The Story Behind Barefoot Running

Arms pumping, eyes scanning the ground ahead, Dean Laiti runs east on a sidewalk in St. Louis Park, Minnesota, his feet swishing like sandpaper on cement below. "Right over these tracks," he shouts, making a quick turn to leap a railroad grade.
 
It's a Tuesday evening in early June, and Laiti, a 48-year-old finance worker, has volunteered to teach me to run the way nature intended.
 
That would mean barefoot—without shoes and striding, skin and toes to nothing but asphalt as we bound east toward the skyline of downtown Minneapolis beyond.
 
"Watch out for that gravel," Laiti says, pointing to a bed of rocks beside the path. He runs feet gracing the ground, calloused pads contacting pavement in an almost soundless stride.
 
I tag behind, feet slapping, wincing as my toes tread on a medium I've reserved for rubber soles.
 
"You doing OK?" Laiti shouts, looking back.

Barefoot Heritage

Running barefoot was for many millennia the only way to get around. And the human foot—a biomechanical masterpiece of muscles, tendons and 26 bones—evolved to absorb weight and spring bodies in stride.
 
Historically, when shoes did come into play they were most often minimal, the likes of hide sandals and moccasins, made to insulate in the cold or protect skin from sharp objects beneath.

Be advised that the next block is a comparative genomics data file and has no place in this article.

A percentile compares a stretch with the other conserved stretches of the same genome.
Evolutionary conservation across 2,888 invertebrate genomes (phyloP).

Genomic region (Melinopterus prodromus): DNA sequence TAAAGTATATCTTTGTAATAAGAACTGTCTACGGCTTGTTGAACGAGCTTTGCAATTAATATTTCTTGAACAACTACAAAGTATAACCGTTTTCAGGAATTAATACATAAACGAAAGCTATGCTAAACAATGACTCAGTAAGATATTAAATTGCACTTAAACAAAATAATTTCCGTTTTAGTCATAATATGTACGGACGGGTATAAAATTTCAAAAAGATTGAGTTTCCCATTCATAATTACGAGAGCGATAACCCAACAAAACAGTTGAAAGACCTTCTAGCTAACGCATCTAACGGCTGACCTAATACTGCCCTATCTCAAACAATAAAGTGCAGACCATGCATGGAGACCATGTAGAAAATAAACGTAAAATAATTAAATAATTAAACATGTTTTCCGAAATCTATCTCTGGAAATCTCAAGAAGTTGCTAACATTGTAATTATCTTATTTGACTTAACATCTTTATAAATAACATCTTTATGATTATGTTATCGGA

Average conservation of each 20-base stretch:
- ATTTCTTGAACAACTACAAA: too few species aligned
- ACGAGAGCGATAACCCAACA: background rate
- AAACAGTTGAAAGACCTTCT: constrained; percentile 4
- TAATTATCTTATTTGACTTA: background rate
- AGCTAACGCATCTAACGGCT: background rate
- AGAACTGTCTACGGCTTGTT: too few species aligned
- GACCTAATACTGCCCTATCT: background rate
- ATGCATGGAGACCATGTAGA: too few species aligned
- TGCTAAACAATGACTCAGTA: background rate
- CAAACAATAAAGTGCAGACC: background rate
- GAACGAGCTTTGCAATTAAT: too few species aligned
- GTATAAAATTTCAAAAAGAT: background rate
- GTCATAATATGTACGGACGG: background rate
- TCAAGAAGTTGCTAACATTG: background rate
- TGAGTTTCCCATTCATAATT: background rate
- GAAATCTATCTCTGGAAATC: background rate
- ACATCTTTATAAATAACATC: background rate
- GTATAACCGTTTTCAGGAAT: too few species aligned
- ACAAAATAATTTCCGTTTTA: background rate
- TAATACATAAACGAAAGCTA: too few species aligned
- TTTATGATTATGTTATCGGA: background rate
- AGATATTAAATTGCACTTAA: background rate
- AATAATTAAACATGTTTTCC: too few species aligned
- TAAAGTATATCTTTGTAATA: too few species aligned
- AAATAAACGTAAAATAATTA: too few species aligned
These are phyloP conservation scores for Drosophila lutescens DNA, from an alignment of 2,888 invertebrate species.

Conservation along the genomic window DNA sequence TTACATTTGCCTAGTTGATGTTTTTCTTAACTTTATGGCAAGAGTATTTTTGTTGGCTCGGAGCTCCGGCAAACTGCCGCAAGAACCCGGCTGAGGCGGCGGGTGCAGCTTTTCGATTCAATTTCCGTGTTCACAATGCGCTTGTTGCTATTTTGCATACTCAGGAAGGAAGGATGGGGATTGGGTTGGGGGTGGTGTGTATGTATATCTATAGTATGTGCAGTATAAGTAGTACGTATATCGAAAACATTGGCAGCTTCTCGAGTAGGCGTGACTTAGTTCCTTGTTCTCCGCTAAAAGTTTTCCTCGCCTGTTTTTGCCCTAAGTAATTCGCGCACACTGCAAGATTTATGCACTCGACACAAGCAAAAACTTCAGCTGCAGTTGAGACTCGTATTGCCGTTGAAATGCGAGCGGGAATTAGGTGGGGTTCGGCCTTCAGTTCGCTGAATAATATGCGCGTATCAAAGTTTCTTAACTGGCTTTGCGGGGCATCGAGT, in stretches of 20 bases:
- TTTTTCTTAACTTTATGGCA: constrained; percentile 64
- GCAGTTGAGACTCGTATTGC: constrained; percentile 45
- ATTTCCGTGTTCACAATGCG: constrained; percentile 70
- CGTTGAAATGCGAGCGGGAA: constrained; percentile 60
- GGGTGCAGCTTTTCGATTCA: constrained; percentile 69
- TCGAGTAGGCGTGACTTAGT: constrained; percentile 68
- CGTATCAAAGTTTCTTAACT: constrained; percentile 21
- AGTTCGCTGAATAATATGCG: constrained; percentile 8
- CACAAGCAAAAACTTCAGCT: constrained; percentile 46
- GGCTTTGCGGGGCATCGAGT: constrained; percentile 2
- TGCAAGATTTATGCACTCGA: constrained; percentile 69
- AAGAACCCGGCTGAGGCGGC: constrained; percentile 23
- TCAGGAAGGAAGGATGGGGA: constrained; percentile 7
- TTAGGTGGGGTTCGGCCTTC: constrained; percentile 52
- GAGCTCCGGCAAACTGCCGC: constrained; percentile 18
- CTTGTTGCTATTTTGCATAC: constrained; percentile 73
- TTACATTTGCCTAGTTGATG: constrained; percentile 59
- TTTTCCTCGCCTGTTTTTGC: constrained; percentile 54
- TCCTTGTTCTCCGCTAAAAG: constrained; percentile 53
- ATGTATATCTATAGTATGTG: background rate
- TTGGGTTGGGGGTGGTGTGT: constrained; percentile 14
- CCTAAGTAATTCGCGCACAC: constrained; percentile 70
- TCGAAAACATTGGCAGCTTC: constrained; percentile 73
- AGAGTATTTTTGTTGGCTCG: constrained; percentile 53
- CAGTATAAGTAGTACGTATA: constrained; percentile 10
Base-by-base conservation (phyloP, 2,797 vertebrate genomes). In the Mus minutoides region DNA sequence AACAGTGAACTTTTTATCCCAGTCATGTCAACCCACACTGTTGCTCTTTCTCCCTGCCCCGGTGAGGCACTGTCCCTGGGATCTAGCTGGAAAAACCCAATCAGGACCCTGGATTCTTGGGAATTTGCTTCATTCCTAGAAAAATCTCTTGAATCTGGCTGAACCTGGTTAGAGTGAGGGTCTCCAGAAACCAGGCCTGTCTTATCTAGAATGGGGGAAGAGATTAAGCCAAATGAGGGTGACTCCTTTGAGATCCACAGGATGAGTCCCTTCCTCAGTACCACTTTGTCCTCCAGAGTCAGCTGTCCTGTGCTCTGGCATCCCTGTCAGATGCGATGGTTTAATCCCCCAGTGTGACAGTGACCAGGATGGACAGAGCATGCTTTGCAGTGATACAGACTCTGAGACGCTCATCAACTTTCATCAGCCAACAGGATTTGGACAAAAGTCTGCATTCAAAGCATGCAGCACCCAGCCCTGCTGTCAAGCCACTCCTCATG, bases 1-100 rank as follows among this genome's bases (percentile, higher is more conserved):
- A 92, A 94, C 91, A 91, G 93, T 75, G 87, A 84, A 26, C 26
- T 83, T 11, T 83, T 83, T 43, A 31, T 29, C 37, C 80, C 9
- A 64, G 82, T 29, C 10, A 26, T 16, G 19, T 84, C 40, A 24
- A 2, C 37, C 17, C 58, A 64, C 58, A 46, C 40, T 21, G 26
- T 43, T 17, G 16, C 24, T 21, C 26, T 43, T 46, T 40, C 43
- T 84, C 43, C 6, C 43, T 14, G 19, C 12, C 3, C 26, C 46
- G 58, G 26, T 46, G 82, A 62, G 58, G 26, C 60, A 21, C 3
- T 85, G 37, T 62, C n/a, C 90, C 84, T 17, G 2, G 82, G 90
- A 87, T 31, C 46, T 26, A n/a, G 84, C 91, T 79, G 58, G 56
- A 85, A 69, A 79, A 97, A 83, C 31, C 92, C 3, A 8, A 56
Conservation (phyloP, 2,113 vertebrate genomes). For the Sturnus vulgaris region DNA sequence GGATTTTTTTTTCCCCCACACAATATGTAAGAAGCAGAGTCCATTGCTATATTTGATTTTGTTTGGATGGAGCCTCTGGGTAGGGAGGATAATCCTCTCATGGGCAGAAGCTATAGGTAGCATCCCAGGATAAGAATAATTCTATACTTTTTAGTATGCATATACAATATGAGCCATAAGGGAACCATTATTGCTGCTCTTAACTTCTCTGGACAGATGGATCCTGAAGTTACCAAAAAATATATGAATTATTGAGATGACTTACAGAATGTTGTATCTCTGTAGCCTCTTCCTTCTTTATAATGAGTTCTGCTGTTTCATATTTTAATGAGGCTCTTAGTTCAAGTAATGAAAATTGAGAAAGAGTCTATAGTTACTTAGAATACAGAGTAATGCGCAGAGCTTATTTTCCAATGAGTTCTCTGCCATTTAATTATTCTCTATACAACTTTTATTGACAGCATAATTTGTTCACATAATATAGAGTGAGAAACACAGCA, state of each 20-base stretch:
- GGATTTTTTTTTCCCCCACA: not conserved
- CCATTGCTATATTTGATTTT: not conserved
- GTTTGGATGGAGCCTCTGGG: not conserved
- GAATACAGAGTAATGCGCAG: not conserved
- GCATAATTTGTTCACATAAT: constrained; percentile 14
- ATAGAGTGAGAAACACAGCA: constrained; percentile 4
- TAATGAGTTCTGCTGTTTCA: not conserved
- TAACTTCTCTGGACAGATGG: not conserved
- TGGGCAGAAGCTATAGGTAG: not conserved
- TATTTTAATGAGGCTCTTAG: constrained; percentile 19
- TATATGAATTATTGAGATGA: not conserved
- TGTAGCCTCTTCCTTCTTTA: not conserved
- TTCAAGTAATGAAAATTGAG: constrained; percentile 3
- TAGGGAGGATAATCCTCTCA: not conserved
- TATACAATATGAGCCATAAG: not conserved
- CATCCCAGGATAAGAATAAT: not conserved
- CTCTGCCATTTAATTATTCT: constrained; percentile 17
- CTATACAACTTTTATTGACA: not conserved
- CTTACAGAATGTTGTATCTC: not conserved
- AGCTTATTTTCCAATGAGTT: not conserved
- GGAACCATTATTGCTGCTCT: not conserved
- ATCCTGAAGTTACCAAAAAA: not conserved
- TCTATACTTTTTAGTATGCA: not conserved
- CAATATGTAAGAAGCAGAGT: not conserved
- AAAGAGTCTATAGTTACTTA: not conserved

Then Nike came along.
 
"The phenomenon of cushioning in running shoes is a recent invention," said Dr. Paul Langer, a podiatrist and marathon runner in Minneapolis. "We're now seeing that all the innovations pushed for years by Nike, Adidas, et al., may not be better than a naturally functioning foot."
 
Langer, who works at Minnesota Orthopaedic Specialists and is a clinical faculty member at the University of Minnesota Medical School, said misinformation in the 1980s started the myth that cushioning in shoes is always better. "It became more about marketing and less about biomechanics," he said.
 
The result was shoes with gel pockets, air pumps, exaggerated arch support and even computer chips. But the innovation backfired with many runners, Langer said, adding weight to shoes and promoting an unnatural gait where the heel—not the forefoot—was made to absorb impact on each stride.
 
Langer saw injuries ranging from shin splints to tweaked knees, often the maladies originating at least in part from bad form and pavement pounding in shoes that disabled the natural flex of the foot.

Five-toed Renaissance

Beginning in the last five years—due to new research and consumer demand—companies started selling shoes that give control back to the foot.
 
Nike's Free shoe line, as one example, attempts to mimic the manner of a bare sole striking earth, eliminating arch support and reducing heel padding to provide a pliable sole that lets the foot flex.
 
On the extreme end, Vibram, an Italian company, released its FiveFingers "foot glove" in 2006 with articulated toes and a thin sole.
 
With or without shoes on, the technique of landing on your midfoot or forefoot instead of your heels is better on the body say running experts like Langer. "About 80 percent of runners land on their heels while wearing shoes," he said. "But almost 100 percent of runners will land on their forefoot when going barefoot."

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